Ancient Monuments

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Nine huts, five post-medieval shelters and a field boundary forming part of an unenclosed stone hut circle settlement 1180m south of North Hessary Tor

A Scheduled Monument in Dartmoor Forest, Devon

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Latitude: 50.54 / 50°32'23"N

Longitude: -4.0096 / 4°0'34"W

OS Eastings: 257692.71591

OS Northings: 73059.862637

OS Grid: SX576730

Mapcode National: GBR Q2.WFVD

Mapcode Global: FRA 27HM.V04

Entry Name: Nine huts, five post-medieval shelters and a field boundary forming part of an unenclosed stone hut circle settlement 1180m south of North Hessary Tor

Scheduled Date: 16 July 1974

Last Amended: 20 June 1994

Source: Historic England

Source ID: 1011177

English Heritage Legacy ID: 22324

County: Devon

Civil Parish: Dartmoor Forest

Built-Up Area: Princetown

Traditional County: Devon

Lieutenancy Area (Ceremonial County): Devon


This monument includes nine stone hut circles, four post-medieval shelters and
a field boundary forming part of an unenclosed stone hut circle settlement
lying on the lower south-facing slope of North Hessary Tor, overlooking the
valley of the River Meavy.
The stone hut circles are composed of stone and earth banks surrounding an
internal area. Of the nine hut circles, one is oval in plan, another is
triangular and the remainder are circular. The internal diameter of the
circular buildings vary from 3.1m to 8m, with the average being 5.5m. The
height of all the walls varies between 0.4m and 1.1m, with the average being
0.71m. One hut has an annex, seven have visible doorways, five have later
structures built within them and one is attached to a boundary wall. This wall
measures 36m long, 2.5m wide and 0.3m high. Three small stone-built shelters
lie within earlier stone hut circles, and a further two are attached to the
outer face. These structures are probably post-medieval temporary shelters
constructed during military training or tinworking in the neighbourhood.
A fragmentary field system lies south west of the monument but this is not
included because, with the exception of the short length of boundary bank
lying within the settlement, not enough of the fields are visible to establish
their character and extent.

The site of the monument is shown on the attached map extract.
It includes a 2 metre boundary around the archaeological features,
considered to be essential for the monument's support and preservation.

Source: Historic England

Reasons for Scheduling

Dartmoor is the largest expanse of open moorland in southern Britain and,
because of exceptional conditions of preservation, it is also one of the most
complete examples of an upland relict landscape in the whole country. The
great wealth and diversity of archaeological remains provide direct evidence
for human exploitation of the Moor from the early prehistoric period onwards.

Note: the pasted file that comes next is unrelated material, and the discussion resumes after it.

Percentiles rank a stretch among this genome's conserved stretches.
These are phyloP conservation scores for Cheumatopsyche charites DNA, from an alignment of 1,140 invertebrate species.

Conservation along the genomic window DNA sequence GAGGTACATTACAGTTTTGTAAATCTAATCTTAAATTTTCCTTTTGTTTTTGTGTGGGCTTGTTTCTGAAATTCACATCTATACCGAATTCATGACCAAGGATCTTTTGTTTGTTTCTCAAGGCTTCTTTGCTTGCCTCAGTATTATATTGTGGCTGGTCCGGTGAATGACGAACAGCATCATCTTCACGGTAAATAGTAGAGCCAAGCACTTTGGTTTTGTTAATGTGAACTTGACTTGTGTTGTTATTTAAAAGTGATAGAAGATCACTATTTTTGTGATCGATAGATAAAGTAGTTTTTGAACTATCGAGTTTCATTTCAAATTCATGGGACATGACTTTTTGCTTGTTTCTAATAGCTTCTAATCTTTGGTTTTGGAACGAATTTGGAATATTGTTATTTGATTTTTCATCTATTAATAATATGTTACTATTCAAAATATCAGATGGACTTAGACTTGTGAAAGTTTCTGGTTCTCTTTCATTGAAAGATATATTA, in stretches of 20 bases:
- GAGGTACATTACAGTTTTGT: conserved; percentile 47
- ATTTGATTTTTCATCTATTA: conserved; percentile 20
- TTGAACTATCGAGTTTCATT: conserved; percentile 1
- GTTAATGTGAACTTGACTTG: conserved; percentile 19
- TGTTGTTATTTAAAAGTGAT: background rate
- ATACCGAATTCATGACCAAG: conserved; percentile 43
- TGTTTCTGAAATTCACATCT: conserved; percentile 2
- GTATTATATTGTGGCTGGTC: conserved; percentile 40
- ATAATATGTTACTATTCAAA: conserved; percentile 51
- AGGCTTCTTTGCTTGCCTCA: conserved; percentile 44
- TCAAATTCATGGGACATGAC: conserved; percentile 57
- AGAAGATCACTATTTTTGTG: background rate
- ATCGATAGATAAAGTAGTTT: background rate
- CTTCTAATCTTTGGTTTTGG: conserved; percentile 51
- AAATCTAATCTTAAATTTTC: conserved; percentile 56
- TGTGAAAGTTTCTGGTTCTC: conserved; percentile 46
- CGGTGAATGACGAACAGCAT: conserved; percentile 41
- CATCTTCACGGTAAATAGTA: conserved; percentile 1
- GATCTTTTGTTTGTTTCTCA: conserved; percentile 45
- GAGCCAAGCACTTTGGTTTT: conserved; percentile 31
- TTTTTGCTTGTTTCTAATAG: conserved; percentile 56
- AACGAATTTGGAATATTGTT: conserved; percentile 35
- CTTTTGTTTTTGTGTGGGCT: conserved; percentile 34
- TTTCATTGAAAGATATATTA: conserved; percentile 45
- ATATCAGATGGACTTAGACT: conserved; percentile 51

The well-preserved and often visible relationship between settlement sites,
major land boundaries, trackways, ceremonial and funerary monuments as well as
later industrial remains, gives significant insights into successive changes
in the pattern of land use through time. Stone hut circles and hut settlements
were the dwelling places of prehistoric farmers on Dartmoor. They mostly date
from the Bronze Age, with the earliest examples on the Moor in this building
tradition dating to about 1700 BC. The stone-based round houses consist of low
walls or banks enclosing a circular floor area; remains of the turf or thatch
roof are not preserved. The huts may occur singly or in small or large groups
and may lie in the open or be enclosed by a bank of earth and stone. Although
they are common on the Moor, their longevity and their relationship with other
monument types provide important information on the diversity of social
organisation and farming practices amongst prehistoric communities. They are
particularly representative of their period and a substantial proportion of
surviving examples are considered worthy of protection.

The unenclosed stone hut circle settlement 1180m south of North Hessary Tor
survives comparatively well and, despite limited reuse during the
post-medieval period, important and informative archaeological structures,
features and deposits still survive. Such evidence will provide a valuable
insight into the economy of the site's inhabitants and the landscape in which
they lived.

Source: Historic England


Books and journals
Fleming, A, The Dartmoor Reaves, (1988), 76
Fleming, A, The Dartmoor Reaves, (1988), 72-82
Fleming, A, The Dartmoor Reaves, (1988), 74-82
Devon County Sites and Monuments Register, SX57SE1,
Gibson, A, Single Monument Class Description - Stone Hut Circles, (1987)
MPP fieldwork by S. Gerrard,

Source: Historic England

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